Your poor dog or cat needs you to stay calm, not panic, and do all you can to help him recover from this painful accident.Seeing as some dogs or cats could be allergic to bee stings, it's important to take the matter seriously and not waste time laughing or taking photos (rather take the funny pictures after treating him!). here's how to handle the situation and help your pet.
Firstly, remove the stinger to prevent any further venom being pulsed into the animal.Dr. Arnold Plotnick, DVMspoke to the site Vetstreet about the steps to follow. He said:
Removal of the stinger should be done using a credit card to scrape it out. Do not try to squeeze the stinger out with your fingers or use tweezers because the venom sac may rupture, further exposing the pet to more venom.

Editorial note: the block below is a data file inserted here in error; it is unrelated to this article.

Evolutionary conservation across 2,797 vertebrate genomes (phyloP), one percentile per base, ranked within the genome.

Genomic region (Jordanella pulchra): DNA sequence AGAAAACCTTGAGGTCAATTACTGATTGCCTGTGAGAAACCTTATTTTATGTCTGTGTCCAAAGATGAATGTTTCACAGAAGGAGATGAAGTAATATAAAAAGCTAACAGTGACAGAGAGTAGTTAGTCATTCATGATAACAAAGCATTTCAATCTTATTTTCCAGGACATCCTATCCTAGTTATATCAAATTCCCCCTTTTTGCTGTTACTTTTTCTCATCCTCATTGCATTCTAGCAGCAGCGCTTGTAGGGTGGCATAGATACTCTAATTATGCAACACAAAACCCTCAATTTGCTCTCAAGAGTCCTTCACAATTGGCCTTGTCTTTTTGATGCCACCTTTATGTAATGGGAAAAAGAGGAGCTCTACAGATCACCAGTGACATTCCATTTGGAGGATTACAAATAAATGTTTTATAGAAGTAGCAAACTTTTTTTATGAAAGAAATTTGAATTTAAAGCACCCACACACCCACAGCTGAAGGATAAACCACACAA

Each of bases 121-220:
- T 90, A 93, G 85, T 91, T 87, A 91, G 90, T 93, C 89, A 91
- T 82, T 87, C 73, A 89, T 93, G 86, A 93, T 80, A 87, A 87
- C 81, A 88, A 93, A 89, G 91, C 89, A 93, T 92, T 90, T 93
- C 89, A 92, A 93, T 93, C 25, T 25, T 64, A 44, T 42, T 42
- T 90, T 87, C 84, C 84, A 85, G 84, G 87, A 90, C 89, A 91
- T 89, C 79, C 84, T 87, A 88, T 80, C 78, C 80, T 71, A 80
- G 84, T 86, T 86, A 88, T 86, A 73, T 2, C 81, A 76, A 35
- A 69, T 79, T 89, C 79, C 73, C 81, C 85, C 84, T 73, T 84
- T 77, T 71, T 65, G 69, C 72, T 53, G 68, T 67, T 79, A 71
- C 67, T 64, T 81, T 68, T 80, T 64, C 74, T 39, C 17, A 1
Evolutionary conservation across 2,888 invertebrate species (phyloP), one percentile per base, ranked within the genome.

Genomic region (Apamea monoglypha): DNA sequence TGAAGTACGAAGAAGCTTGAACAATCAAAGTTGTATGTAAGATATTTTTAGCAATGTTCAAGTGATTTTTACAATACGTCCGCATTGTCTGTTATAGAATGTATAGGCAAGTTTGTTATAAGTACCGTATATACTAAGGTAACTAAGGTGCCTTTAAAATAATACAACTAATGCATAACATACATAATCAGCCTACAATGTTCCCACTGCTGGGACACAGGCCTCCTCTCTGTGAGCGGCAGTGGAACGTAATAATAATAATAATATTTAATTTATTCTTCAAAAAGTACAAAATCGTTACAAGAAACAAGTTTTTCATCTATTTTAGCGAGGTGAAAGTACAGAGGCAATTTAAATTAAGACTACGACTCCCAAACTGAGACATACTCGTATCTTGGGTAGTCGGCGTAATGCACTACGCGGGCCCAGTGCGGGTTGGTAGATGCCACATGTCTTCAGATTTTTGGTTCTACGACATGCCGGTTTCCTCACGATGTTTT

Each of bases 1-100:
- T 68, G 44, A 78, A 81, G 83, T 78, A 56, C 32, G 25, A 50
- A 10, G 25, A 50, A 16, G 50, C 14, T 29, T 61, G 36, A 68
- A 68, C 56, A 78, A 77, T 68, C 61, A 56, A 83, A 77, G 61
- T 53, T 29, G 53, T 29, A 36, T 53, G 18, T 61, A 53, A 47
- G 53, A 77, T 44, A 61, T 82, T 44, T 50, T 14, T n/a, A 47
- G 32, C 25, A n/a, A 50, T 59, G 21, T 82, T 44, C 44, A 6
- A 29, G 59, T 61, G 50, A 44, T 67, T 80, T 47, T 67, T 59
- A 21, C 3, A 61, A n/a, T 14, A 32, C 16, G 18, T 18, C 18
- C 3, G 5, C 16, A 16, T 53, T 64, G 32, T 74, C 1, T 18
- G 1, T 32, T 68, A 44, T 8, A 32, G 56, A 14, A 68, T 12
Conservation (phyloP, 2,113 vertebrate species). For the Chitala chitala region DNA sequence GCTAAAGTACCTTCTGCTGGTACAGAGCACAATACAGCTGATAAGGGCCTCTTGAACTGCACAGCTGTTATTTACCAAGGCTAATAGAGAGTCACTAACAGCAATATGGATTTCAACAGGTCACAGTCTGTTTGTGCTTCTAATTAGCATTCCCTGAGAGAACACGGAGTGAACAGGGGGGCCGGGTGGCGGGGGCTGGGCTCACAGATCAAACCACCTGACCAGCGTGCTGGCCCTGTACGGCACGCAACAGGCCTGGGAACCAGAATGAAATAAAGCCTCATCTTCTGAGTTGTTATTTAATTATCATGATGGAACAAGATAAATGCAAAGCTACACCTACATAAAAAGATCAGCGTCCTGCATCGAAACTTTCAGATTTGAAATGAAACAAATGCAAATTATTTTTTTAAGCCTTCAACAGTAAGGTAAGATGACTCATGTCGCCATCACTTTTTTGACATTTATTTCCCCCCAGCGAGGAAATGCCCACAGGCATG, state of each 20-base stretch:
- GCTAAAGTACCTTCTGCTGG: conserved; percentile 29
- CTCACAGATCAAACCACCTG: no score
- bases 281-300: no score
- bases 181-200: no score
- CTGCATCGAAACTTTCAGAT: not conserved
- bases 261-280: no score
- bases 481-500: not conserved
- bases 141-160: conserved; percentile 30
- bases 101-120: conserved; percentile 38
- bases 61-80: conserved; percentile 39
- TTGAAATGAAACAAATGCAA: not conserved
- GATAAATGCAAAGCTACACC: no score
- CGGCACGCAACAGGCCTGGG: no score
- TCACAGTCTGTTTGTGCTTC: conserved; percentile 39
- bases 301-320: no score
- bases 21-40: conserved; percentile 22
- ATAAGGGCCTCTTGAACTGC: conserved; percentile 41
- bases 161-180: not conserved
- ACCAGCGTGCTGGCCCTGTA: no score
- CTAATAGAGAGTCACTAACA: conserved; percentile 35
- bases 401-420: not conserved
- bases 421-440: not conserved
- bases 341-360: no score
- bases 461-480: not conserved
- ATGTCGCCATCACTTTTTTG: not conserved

Then it's important to monitor the swelling on your pet and to get a treatment at the vet's office. The most common antihistamine vets give for dogs or cats with bee stings isBenadryl, which is available over the counter. However, be careful of human medicine. Dr Erika Loftin from the DoveLewis Emergency Animal Hospital told The Dodo:
It's very important to consult a doctor before giving your pets any kind of medicine, especially medicine intended for humans.
Once he's taken the medication, try to reduce the swelling by running a cloth under cold water and wrapping it around your pet's stung area.It's a smart idea to get your pet tested for allergies before the summer comes, so that you know how serious the situation is as soon as it happens.